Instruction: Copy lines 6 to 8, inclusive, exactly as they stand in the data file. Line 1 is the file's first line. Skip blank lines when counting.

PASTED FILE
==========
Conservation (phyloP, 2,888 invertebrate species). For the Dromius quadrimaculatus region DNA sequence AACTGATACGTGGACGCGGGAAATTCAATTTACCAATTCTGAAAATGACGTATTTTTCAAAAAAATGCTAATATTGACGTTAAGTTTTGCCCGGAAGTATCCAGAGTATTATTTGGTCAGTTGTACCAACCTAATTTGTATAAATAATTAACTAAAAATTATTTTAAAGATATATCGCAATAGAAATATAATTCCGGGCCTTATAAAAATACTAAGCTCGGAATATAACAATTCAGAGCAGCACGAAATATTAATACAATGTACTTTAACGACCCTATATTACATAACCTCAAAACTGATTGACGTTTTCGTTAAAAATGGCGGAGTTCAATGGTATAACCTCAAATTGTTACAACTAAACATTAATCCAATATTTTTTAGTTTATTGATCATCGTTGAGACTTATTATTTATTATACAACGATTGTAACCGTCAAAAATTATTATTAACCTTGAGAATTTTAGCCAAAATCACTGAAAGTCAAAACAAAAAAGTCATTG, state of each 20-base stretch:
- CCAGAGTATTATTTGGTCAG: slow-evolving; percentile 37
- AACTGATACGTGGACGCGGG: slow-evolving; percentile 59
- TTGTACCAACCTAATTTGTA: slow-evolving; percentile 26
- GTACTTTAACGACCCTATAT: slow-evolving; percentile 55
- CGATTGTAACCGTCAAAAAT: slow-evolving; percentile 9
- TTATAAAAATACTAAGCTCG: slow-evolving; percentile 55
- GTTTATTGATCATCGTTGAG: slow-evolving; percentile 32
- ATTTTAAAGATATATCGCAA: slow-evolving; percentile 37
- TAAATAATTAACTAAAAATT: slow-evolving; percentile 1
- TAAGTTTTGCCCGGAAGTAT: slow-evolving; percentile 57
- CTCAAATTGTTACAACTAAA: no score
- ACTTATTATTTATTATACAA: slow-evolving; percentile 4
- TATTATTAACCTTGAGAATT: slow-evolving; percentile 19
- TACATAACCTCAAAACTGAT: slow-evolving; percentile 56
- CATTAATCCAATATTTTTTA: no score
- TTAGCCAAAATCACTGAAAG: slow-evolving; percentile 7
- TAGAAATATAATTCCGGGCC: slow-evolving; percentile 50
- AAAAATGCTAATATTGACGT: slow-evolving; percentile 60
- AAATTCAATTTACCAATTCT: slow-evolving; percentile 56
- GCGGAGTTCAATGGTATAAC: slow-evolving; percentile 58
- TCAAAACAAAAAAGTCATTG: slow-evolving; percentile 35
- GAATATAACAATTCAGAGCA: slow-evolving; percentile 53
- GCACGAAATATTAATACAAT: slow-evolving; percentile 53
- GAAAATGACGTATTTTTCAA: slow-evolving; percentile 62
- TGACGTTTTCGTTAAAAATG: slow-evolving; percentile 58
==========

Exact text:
- CGATTGTAACCGTCAAAAAT: slow-evolving; percentile 9
- TTATAAAAATACTAAGCTCG: slow-evolving; percentile 55
- GTTTATTGATCATCGTTGAG: slow-evolving; percentile 32